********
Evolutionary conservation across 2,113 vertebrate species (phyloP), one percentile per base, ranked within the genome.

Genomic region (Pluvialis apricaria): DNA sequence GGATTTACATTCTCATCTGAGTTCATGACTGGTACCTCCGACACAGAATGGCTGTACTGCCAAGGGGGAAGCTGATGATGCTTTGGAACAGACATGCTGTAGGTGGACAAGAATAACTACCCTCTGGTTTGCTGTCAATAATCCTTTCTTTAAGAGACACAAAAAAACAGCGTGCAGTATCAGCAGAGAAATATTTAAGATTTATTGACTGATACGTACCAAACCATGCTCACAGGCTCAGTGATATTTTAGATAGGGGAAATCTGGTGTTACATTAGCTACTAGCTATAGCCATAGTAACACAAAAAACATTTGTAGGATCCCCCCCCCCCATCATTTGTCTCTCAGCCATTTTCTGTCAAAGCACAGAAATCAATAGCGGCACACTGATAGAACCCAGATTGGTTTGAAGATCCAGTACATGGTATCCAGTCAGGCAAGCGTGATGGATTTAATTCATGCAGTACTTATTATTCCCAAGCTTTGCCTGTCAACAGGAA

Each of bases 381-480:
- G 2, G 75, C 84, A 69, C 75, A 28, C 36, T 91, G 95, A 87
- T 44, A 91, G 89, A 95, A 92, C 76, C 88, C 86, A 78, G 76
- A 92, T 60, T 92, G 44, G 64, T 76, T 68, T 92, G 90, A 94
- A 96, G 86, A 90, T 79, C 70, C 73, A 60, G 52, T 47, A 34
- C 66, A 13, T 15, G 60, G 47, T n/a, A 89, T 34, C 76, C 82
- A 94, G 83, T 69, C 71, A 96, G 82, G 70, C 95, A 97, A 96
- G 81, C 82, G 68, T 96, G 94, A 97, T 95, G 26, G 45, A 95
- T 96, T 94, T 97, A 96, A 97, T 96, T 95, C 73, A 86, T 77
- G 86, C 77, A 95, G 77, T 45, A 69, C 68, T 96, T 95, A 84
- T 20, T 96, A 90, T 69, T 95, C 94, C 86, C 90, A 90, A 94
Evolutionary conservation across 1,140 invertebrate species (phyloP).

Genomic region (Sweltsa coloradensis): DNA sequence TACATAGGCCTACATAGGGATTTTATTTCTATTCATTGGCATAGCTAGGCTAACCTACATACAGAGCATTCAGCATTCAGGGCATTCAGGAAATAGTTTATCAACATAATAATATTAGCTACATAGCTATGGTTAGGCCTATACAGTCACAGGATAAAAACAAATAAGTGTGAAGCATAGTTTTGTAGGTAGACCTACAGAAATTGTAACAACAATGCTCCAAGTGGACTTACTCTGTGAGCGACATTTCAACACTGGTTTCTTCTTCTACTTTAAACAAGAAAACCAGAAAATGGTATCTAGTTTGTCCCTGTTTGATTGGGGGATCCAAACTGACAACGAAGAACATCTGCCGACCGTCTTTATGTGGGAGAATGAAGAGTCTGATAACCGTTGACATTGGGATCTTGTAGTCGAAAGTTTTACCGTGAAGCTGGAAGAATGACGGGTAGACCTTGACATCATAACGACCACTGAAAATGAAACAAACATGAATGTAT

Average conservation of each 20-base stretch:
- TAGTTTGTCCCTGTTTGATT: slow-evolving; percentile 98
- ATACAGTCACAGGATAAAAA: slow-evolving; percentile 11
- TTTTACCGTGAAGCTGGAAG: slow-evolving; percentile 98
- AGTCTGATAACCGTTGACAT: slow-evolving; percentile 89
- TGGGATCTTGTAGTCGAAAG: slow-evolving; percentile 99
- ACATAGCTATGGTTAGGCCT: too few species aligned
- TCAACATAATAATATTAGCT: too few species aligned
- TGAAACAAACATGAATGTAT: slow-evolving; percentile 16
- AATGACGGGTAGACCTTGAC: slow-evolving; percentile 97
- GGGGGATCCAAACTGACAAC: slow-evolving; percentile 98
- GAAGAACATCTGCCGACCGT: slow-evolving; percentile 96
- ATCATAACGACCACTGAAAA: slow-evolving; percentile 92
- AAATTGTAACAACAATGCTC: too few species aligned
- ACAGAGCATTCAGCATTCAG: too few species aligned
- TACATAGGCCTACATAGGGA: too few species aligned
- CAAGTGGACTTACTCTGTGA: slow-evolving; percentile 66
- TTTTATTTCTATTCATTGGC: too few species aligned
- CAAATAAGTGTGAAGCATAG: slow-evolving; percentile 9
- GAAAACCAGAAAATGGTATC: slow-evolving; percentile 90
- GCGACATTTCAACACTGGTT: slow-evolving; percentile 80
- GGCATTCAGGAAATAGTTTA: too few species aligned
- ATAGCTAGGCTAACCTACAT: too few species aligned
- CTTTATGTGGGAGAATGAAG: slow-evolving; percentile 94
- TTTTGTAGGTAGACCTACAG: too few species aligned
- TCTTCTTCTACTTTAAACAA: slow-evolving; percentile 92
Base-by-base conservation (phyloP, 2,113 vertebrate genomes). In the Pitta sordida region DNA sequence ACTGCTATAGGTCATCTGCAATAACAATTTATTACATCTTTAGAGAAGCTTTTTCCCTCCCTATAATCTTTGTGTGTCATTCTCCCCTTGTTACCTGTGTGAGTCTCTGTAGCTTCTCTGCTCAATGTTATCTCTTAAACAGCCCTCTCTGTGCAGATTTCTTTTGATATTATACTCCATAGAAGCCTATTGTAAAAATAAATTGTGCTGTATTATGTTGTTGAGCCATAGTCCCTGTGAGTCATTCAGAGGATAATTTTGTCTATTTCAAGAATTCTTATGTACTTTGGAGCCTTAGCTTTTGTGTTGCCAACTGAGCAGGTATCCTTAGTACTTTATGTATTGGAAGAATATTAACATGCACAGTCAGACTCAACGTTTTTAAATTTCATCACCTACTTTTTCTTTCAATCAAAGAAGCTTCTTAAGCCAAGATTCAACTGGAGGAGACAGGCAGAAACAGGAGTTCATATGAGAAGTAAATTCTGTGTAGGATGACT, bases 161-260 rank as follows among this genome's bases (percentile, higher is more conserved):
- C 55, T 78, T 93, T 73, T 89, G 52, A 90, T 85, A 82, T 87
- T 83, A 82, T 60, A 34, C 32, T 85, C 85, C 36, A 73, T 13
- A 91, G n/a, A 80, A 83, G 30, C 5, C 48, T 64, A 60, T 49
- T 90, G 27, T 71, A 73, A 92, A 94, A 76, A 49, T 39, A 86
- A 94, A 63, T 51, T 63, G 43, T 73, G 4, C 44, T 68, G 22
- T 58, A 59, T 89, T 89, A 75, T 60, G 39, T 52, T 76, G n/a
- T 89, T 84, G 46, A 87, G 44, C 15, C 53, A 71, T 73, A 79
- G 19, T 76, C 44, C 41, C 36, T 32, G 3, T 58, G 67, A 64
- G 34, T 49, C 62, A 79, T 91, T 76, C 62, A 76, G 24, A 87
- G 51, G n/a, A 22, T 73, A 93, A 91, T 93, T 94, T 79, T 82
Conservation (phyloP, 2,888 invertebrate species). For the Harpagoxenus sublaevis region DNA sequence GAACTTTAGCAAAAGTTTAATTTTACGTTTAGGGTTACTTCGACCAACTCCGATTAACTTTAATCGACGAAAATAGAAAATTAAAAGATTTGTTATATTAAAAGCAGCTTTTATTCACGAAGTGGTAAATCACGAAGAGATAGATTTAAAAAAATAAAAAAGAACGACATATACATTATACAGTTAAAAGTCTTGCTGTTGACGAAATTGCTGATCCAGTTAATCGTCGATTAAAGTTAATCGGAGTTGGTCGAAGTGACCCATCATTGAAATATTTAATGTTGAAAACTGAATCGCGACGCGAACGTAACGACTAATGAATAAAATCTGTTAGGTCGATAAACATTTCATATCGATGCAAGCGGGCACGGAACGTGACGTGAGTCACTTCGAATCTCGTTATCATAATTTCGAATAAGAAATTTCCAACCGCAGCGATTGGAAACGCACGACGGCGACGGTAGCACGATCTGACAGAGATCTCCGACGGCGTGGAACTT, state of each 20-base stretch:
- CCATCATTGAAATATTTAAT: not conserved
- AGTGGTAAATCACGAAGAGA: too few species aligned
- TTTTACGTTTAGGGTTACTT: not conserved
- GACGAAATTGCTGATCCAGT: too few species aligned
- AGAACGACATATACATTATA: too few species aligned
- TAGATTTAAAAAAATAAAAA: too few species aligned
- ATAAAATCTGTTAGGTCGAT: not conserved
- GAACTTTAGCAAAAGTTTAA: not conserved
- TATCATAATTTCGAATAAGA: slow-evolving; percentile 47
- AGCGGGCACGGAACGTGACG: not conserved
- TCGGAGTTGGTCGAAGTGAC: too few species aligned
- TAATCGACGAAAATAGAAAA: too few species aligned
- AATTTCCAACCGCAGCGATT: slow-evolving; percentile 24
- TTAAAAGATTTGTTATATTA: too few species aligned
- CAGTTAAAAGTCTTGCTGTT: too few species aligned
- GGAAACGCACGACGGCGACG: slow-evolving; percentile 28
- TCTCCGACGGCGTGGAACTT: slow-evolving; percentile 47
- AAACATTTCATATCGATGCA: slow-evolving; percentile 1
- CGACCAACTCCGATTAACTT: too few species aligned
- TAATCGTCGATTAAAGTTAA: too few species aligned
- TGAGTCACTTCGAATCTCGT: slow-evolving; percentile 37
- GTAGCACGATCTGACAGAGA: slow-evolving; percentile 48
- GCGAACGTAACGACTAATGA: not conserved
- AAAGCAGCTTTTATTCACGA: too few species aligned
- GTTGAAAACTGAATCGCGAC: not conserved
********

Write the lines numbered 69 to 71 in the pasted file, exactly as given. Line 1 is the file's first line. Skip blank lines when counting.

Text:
- GGAAACGCACGACGGCGACG: slow-evolving; percentile 28
- TCTCCGACGGCGTGGAACTT: slow-evolving; percentile 47
- AAACATTTCATATCGATGCA: slow-evolving; percentile 1